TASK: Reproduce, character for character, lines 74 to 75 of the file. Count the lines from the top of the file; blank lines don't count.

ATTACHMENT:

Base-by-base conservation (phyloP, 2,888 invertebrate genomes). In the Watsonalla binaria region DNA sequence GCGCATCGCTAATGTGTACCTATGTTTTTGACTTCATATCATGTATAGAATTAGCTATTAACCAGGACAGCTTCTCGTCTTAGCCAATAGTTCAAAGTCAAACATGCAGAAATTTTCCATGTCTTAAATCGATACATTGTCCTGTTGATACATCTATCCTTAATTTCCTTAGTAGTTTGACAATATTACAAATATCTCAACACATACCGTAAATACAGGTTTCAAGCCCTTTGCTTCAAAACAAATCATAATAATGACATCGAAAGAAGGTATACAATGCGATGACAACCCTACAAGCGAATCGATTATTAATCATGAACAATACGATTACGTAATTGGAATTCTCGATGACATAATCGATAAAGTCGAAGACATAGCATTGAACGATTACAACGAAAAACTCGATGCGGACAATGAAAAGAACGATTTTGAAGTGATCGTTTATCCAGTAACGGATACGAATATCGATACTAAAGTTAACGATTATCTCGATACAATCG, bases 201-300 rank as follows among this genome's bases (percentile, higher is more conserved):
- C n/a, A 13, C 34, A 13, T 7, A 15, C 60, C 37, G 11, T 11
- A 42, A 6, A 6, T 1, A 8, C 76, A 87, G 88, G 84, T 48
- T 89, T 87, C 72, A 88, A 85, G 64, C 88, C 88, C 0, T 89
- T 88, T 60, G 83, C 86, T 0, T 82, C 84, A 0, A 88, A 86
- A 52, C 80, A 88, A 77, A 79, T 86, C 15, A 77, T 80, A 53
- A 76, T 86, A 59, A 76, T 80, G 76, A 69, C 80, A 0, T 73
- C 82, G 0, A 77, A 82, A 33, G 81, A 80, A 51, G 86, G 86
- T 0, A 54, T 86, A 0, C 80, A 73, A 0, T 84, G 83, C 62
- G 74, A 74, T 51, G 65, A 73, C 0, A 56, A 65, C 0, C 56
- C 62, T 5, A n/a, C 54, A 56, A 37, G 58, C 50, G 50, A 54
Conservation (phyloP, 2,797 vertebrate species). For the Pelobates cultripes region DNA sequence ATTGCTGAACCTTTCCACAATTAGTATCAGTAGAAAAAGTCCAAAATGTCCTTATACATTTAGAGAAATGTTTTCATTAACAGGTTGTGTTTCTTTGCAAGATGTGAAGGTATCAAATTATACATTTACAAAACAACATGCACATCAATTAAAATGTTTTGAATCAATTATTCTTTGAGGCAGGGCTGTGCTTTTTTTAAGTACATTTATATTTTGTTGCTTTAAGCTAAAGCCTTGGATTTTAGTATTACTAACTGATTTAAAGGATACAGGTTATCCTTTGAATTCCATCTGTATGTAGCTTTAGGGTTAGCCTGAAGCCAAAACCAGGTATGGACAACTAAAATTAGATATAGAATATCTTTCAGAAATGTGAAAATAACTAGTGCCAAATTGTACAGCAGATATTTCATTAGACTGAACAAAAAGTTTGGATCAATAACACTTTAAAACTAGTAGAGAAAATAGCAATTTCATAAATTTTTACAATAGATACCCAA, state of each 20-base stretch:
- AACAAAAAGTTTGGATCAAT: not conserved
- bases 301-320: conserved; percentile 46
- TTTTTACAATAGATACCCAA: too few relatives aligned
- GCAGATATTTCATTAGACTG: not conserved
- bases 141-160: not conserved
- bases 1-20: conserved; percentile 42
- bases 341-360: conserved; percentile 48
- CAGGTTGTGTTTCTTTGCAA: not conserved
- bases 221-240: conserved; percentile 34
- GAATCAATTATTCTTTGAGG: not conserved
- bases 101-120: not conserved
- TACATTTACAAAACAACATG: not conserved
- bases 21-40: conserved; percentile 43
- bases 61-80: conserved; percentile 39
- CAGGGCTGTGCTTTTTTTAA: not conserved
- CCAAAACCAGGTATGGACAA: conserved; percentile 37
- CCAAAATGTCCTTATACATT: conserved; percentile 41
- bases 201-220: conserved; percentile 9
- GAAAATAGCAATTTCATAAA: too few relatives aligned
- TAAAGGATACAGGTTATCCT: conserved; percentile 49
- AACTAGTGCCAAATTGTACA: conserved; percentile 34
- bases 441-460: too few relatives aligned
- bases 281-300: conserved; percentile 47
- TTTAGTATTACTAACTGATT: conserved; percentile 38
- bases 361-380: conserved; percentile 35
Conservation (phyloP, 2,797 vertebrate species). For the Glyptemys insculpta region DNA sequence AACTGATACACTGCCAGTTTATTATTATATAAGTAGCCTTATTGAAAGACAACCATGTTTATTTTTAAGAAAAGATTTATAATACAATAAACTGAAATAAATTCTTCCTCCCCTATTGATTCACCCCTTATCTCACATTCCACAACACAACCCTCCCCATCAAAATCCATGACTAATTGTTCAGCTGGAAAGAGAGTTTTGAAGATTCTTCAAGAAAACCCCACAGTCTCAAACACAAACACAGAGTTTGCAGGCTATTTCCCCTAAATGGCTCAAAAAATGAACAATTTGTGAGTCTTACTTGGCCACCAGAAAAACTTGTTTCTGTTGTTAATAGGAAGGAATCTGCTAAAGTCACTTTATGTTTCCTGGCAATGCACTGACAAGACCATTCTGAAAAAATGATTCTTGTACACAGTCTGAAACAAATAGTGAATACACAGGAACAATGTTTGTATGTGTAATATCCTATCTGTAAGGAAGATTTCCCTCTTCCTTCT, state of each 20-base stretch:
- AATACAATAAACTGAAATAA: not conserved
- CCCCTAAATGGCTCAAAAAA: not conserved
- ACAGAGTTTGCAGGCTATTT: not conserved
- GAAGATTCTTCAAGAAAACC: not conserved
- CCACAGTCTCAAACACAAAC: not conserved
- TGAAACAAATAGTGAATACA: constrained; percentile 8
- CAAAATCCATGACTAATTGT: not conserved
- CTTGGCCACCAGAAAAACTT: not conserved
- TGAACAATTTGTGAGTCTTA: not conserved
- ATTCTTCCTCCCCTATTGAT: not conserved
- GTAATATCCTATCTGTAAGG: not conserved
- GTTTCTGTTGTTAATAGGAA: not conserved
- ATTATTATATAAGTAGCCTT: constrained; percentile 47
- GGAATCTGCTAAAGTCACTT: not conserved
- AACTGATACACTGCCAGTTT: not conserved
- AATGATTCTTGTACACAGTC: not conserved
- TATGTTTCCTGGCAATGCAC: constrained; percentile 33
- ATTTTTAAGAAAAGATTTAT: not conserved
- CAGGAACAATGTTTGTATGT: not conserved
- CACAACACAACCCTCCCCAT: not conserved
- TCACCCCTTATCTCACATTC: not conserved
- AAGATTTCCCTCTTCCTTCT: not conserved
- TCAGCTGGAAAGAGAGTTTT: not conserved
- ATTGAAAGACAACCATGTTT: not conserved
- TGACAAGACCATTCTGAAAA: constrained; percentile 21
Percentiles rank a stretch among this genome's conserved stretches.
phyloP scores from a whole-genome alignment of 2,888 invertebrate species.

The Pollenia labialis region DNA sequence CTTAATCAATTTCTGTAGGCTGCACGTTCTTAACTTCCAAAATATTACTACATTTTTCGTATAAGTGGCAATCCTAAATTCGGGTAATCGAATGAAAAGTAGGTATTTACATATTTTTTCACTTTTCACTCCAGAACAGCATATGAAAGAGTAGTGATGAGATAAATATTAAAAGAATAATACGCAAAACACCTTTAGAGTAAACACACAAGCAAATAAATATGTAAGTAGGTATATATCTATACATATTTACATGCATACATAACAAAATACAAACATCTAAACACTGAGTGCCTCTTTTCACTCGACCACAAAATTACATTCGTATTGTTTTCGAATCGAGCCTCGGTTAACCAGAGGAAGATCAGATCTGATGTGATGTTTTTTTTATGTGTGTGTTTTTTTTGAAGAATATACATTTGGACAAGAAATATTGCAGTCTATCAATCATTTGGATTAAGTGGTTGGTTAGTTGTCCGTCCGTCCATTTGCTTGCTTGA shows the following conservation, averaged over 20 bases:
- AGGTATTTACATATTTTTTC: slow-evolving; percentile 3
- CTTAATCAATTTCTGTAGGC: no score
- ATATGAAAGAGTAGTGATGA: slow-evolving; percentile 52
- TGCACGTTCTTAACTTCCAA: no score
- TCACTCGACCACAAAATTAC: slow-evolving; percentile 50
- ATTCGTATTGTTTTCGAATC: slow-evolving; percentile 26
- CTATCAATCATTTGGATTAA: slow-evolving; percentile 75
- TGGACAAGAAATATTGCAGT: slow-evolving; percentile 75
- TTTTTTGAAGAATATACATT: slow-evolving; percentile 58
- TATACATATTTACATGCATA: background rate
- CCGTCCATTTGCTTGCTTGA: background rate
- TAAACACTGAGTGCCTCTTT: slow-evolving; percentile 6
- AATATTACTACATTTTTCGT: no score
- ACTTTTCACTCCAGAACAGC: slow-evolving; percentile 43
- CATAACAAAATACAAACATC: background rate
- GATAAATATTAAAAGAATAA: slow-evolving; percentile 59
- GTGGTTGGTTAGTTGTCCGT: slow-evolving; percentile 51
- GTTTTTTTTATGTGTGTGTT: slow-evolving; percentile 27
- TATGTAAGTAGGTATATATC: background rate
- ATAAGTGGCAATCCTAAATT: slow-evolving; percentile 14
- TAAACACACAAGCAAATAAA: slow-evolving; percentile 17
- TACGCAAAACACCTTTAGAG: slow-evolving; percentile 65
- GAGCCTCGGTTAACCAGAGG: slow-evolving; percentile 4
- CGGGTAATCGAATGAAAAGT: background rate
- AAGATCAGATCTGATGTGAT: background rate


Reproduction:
- TGGACAAGAAATATTGCAGT: slow-evolving; percentile 75
- TTTTTTGAAGAATATACATT: slow-evolving; percentile 58